Go or Angular as the web layer?


(Sibert) #1

I am in the process to choose tools for a 3-tier web application. Limited knowledge of both Angular and Go, I have found at least two main ways to look at this:

1. The Angular way
Angular needs AFAIK a web server (nginx) to work. The upside is tons of modules that extends Angular. Dependencies both to other modules and correct version seems to be the downside.

nagp

2. The Go way
Go does not need a separate web server but could be used to create at website according to this this site

ggp

My questions are:

  1. Am I correct assuming that both will work?

  2. Any pros and cons with each way? Speed? Complexity? Maintainability?

  3. Any other tips creating a web application (Basically CRUD)?

Any input are welcome!


(George Calianu) #2

You can use Go as backend and Angular on the frontend. Why do you consider Go and Angular as separate ways? And of course using Go in backend you don’t need another web server.

Use Go as backend for endpoints, database operations and templates to serve web pages containing HTML, JS (with Angular code) and CSS. For making web services are tons of resources on the net.


(Sibert) #3

As I am no expert, I consider Go used as frontend and Angular as frontend as two different paths. I am just curious if this is possible to use Go as frontend as well.

How should I interpret this? Using one layer Go for both frontend and rest? Or use separate layers? Or the Angular way?

The aim with the question was to figure out if the Go way is possible or / and benefits with each path…


(Norbert Melzer) #4

You should interprete this as "just use go as your nginx.


(Sibert) #5

My original question was about Go as frontend OR Angular as as frontend. Is it a good choice to also use Go as a frontend?


(George Calianu) #6

I didn’t work with, but i think is possible to use Go on frontend as WebAssembly.

Write in go your own web server and endpoints. Writing a web server is a very easy task in Go. Some endpoints can expose data some of them returns web pages coresponding to some templates. The web pages will contain HTML, CSS, JS and Angular code. Also with Angular $http you can easy call other enpoints from your program.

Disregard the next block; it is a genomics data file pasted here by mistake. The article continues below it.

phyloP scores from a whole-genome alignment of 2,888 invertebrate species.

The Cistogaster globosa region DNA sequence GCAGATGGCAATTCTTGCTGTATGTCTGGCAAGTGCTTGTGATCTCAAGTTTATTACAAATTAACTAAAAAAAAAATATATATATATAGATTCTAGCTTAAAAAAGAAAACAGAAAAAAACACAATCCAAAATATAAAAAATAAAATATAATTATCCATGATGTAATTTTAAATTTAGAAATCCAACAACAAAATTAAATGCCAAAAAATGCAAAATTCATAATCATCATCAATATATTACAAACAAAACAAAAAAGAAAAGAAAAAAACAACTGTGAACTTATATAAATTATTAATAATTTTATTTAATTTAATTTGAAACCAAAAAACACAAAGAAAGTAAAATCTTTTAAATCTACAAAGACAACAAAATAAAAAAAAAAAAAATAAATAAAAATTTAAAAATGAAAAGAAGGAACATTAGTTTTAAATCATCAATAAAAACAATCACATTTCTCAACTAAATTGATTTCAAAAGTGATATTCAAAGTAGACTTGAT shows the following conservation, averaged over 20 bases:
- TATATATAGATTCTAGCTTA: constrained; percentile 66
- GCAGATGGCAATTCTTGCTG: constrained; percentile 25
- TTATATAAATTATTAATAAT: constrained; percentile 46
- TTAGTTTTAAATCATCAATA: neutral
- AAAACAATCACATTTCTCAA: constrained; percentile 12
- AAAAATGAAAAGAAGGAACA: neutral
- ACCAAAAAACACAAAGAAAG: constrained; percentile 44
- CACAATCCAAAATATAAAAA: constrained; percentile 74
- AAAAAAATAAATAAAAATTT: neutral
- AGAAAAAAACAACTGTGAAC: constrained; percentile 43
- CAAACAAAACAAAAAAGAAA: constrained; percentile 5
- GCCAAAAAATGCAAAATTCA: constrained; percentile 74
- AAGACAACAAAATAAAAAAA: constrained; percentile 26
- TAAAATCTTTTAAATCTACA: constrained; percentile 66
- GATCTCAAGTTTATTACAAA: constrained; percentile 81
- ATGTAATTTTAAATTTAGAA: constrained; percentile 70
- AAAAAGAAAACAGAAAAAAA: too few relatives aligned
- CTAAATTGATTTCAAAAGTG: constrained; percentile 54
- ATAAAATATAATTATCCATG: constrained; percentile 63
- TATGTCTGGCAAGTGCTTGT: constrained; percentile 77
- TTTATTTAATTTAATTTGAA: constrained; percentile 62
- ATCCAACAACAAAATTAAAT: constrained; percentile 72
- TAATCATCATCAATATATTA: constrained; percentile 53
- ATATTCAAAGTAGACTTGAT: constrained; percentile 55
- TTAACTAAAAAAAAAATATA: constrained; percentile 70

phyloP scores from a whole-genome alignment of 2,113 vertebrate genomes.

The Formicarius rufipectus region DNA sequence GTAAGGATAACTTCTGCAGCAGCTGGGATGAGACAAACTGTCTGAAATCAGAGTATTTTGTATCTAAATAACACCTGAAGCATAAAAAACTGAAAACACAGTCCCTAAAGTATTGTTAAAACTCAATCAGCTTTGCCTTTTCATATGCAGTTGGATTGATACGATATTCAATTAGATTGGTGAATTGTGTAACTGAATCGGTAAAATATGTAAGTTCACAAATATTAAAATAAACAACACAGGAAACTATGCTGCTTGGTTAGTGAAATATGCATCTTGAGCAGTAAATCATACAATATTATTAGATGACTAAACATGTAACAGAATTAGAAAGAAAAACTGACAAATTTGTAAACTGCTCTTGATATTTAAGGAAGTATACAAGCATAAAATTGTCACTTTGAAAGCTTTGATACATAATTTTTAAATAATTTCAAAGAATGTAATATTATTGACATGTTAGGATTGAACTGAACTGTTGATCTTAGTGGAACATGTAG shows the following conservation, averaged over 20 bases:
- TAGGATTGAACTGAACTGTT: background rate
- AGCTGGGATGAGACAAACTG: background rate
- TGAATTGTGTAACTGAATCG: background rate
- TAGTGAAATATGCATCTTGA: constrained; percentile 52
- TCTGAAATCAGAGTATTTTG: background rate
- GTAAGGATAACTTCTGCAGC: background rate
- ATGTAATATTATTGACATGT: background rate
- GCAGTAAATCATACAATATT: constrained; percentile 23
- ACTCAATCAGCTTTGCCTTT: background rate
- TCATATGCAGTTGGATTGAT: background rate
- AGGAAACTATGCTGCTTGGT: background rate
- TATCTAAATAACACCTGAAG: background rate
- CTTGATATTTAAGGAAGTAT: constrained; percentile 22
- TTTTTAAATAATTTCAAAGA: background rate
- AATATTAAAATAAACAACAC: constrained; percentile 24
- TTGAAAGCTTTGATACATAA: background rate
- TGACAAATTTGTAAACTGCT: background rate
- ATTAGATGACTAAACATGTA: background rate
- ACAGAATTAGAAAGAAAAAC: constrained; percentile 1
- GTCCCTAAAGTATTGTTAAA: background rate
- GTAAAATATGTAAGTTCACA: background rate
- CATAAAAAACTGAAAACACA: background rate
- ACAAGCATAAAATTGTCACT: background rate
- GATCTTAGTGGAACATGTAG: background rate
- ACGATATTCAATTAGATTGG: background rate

Not at all. Angular can be downloaded and included in your web project but also can be used online from cdn.


(Taalhach) #7

If you really want an honest advice then i will suggest you to use VUE.js over Angular for frontend and go for backend


(Jay Ts) #8

Hi,

The simple answer is that yes, you can use either method. I’ve been trying out the Go WebAssembly support, and although it’s very new, it does work … with some caveats.

If you want to try it, my app is online already on my website: http://jayts.com/vp/

(I’ll have some directions for playing the game later, but for now you can just search for “video poker strategy” or the like if you are not familiar with this popular casino game. One thing I’ll say for now is that you can also play using the keyboard, and if you open Developer Tools, you can play the game in the debug console. keys A-I choose different variants of video poker. A manual page for the console version of the game is here: https://github.com/Yaoir/Go-VideoPoker.)

I’m working to get the source code together enough to publish on GitHub. I hope it will help other Go programmers learn about Go’s WebAssembly support and motivate them to try it.

I’m excited about Go and WebAssembly because now it’s possible to do both client- and server-side development (“full stack”) in Go, without writing a single line of JavaScript! And it’s clear that things will only improve (probably quickly) in the future. That’s really cool. But to be realistic, what we have right now is this:

JavaScript: It’s been around since the 1990s, every browser has a good JavaScript engine that can be counted on, and it’s a lot faster (due to compilation of JavaScript code) than it used to be. Virtually all of the documentation on DOM manipulation, event handlers, and such gives examples in JavaScript because for so long, that was the only way to do it. And over the past 2 decades, all sorts of frameworks and libraries have been written for JavaScript programmers, including Angular, Vue, React, and so on.

Go: WebAssembly support is only a couple of months old, and it’s documented like this:

This package is EXPERIMENTAL. Its current scope is only to allow tests to run, but not yet to provide a comprehensive API for users. It is exempt from the Go compatibility promise.

There are limited or no frameworks or libraries available, so it’s like being limited to just plain JavaScript. I’ve seen a few companies developing web apps in plain JavaScript (with no framework), but it is rare.

Having said that, I am really enjoying writing web apps in Go. It seems possible (although more complicated) to do anything with Go that can be done with JavaScript, and for anyone starting off developing a site right now, it would be a bold move to choose Go for both server-side and client-side programming. The whole project can be done in one language that’s far better than JavaScript in so many ways, and in the future, as WebAssembly develops, it could turn out to really pay off.

So it’s the usual situation that early adopters take risks, but if things work out, get the most rewards.


(Sibert) #10

Should I interpret that WebAssembly is a Go compiler sort of? Like TypeScript compiles to JavaScript in Angular?


(Jay Ts) #11

It’s the other way around. The Go compiler compiles Go code to WebAssembly.

WebAssembly is supplied to the web browser, which compiles it to native executable code.